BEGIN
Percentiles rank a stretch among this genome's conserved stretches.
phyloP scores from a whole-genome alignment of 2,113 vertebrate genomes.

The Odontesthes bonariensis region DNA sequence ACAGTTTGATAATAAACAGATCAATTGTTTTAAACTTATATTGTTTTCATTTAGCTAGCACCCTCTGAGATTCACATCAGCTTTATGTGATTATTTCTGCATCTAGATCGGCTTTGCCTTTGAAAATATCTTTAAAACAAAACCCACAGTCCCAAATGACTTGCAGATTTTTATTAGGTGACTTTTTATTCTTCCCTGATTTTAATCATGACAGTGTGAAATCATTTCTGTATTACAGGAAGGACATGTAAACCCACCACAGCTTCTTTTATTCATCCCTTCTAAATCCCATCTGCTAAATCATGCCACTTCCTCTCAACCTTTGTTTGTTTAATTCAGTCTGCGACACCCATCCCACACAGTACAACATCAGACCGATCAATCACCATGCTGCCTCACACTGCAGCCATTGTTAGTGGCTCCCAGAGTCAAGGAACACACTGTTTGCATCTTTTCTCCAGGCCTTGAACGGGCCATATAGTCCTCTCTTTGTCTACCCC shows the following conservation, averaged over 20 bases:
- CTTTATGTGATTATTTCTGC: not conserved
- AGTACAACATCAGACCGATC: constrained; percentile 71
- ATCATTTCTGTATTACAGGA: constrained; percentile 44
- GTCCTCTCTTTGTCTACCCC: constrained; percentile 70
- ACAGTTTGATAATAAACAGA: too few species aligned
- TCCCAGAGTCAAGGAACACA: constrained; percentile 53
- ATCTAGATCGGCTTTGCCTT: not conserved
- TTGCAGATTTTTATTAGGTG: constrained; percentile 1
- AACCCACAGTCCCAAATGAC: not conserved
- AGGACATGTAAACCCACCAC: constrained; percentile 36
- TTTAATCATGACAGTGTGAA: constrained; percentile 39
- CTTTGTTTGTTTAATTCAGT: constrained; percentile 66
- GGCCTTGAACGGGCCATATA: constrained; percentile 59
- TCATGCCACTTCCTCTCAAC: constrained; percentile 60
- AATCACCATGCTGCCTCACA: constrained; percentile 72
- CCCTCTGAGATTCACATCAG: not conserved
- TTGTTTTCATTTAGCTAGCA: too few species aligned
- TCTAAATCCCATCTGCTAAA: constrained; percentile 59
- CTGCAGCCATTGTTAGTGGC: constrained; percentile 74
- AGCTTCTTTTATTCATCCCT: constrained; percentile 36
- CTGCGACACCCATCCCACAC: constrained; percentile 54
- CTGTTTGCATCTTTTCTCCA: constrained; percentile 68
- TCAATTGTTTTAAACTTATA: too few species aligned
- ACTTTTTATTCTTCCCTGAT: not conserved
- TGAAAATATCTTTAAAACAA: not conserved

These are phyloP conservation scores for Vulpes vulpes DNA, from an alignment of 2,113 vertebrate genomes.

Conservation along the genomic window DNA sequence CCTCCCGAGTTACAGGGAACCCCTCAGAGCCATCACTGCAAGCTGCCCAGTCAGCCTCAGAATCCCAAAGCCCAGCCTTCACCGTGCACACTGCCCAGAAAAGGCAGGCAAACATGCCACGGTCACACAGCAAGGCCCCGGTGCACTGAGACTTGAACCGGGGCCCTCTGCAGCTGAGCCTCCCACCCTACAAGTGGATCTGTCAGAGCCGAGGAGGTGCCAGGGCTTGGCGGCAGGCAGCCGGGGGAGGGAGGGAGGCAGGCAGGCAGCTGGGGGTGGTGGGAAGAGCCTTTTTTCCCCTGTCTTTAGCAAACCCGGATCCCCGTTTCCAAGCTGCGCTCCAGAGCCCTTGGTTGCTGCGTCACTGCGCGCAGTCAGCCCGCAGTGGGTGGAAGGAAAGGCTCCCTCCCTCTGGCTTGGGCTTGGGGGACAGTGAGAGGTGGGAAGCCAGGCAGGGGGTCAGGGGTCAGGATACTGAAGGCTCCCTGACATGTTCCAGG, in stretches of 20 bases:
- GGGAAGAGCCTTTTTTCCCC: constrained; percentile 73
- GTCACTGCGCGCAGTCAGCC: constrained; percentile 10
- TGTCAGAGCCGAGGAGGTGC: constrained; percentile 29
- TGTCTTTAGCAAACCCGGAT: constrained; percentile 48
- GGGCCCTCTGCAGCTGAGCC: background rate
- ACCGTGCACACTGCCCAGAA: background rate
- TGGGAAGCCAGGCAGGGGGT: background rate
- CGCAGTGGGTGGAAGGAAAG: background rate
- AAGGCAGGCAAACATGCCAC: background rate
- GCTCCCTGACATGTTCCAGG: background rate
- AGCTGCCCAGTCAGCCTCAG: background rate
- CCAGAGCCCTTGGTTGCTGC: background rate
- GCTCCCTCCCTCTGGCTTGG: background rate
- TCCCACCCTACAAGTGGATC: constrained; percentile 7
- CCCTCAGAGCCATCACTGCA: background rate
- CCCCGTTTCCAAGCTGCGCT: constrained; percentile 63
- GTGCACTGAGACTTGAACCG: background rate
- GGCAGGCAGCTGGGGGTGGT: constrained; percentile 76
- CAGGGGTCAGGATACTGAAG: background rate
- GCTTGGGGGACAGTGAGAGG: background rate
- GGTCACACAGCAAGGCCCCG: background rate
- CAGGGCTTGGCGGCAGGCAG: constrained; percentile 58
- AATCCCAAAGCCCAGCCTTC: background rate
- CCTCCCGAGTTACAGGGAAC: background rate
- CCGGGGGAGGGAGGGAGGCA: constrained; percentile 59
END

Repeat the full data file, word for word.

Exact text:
Percentiles rank a stretch among this genome's conserved stretches.
phyloP scores from a whole-genome alignment of 2,113 vertebrate genomes.

The Odontesthes bonariensis region DNA sequence ACAGTTTGATAATAAACAGATCAATTGTTTTAAACTTATATTGTTTTCATTTAGCTAGCACCCTCTGAGATTCACATCAGCTTTATGTGATTATTTCTGCATCTAGATCGGCTTTGCCTTTGAAAATATCTTTAAAACAAAACCCACAGTCCCAAATGACTTGCAGATTTTTATTAGGTGACTTTTTATTCTTCCCTGATTTTAATCATGACAGTGTGAAATCATTTCTGTATTACAGGAAGGACATGTAAACCCACCACAGCTTCTTTTATTCATCCCTTCTAAATCCCATCTGCTAAATCATGCCACTTCCTCTCAACCTTTGTTTGTTTAATTCAGTCTGCGACACCCATCCCACACAGTACAACATCAGACCGATCAATCACCATGCTGCCTCACACTGCAGCCATTGTTAGTGGCTCCCAGAGTCAAGGAACACACTGTTTGCATCTTTTCTCCAGGCCTTGAACGGGCCATATAGTCCTCTCTTTGTCTACCCC shows the following conservation, averaged over 20 bases:
- CTTTATGTGATTATTTCTGC: not conserved
- AGTACAACATCAGACCGATC: constrained; percentile 71
- ATCATTTCTGTATTACAGGA: constrained; percentile 44
- GTCCTCTCTTTGTCTACCCC: constrained; percentile 70
- ACAGTTTGATAATAAACAGA: too few species aligned
- TCCCAGAGTCAAGGAACACA: constrained; percentile 53
- ATCTAGATCGGCTTTGCCTT: not conserved
- TTGCAGATTTTTATTAGGTG: constrained; percentile 1
- AACCCACAGTCCCAAATGAC: not conserved
- AGGACATGTAAACCCACCAC: constrained; percentile 36
- TTTAATCATGACAGTGTGAA: constrained; percentile 39
- CTTTGTTTGTTTAATTCAGT: constrained; percentile 66
- GGCCTTGAACGGGCCATATA: constrained; percentile 59
- TCATGCCACTTCCTCTCAAC: constrained; percentile 60
- AATCACCATGCTGCCTCACA: constrained; percentile 72
- CCCTCTGAGATTCACATCAG: not conserved
- TTGTTTTCATTTAGCTAGCA: too few species aligned
- TCTAAATCCCATCTGCTAAA: constrained; percentile 59
- CTGCAGCCATTGTTAGTGGC: constrained; percentile 74
- AGCTTCTTTTATTCATCCCT: constrained; percentile 36
- CTGCGACACCCATCCCACAC: constrained; percentile 54
- CTGTTTGCATCTTTTCTCCA: constrained; percentile 68
- TCAATTGTTTTAAACTTATA: too few species aligned
- ACTTTTTATTCTTCCCTGAT: not conserved
- TGAAAATATCTTTAAAACAA: not conserved

These are phyloP conservation scores for Vulpes vulpes DNA, from an alignment of 2,113 vertebrate genomes.

Conservation along the genomic window DNA sequence CCTCCCGAGTTACAGGGAACCCCTCAGAGCCATCACTGCAAGCTGCCCAGTCAGCCTCAGAATCCCAAAGCCCAGCCTTCACCGTGCACACTGCCCAGAAAAGGCAGGCAAACATGCCACGGTCACACAGCAAGGCCCCGGTGCACTGAGACTTGAACCGGGGCCCTCTGCAGCTGAGCCTCCCACCCTACAAGTGGATCTGTCAGAGCCGAGGAGGTGCCAGGGCTTGGCGGCAGGCAGCCGGGGGAGGGAGGGAGGCAGGCAGGCAGCTGGGGGTGGTGGGAAGAGCCTTTTTTCCCCTGTCTTTAGCAAACCCGGATCCCCGTTTCCAAGCTGCGCTCCAGAGCCCTTGGTTGCTGCGTCACTGCGCGCAGTCAGCCCGCAGTGGGTGGAAGGAAAGGCTCCCTCCCTCTGGCTTGGGCTTGGGGGACAGTGAGAGGTGGGAAGCCAGGCAGGGGGTCAGGGGTCAGGATACTGAAGGCTCCCTGACATGTTCCAGG, in stretches of 20 bases:
- GGGAAGAGCCTTTTTTCCCC: constrained; percentile 73
- GTCACTGCGCGCAGTCAGCC: constrained; percentile 10
- TGTCAGAGCCGAGGAGGTGC: constrained; percentile 29
- TGTCTTTAGCAAACCCGGAT: constrained; percentile 48
- GGGCCCTCTGCAGCTGAGCC: background rate
- ACCGTGCACACTGCCCAGAA: background rate
- TGGGAAGCCAGGCAGGGGGT: background rate
- CGCAGTGGGTGGAAGGAAAG: background rate
- AAGGCAGGCAAACATGCCAC: background rate
- GCTCCCTGACATGTTCCAGG: background rate
- AGCTGCCCAGTCAGCCTCAG: background rate
- CCAGAGCCCTTGGTTGCTGC: background rate
- GCTCCCTCCCTCTGGCTTGG: background rate
- TCCCACCCTACAAGTGGATC: constrained; percentile 7
- CCCTCAGAGCCATCACTGCA: background rate
- CCCCGTTTCCAAGCTGCGCT: constrained; percentile 63
- GTGCACTGAGACTTGAACCG: background rate
- GGCAGGCAGCTGGGGGTGGT: constrained; percentile 76
- CAGGGGTCAGGATACTGAAG: background rate
- GCTTGGGGGACAGTGAGAGG: background rate
- GGTCACACAGCAAGGCCCCG: background rate
- CAGGGCTTGGCGGCAGGCAG: constrained; percentile 58
- AATCCCAAAGCCCAGCCTTC: background rate
- CCTCCCGAGTTACAGGGAAC: background rate
- CCGGGGGAGGGAGGGAGGCA: constrained; percentile 59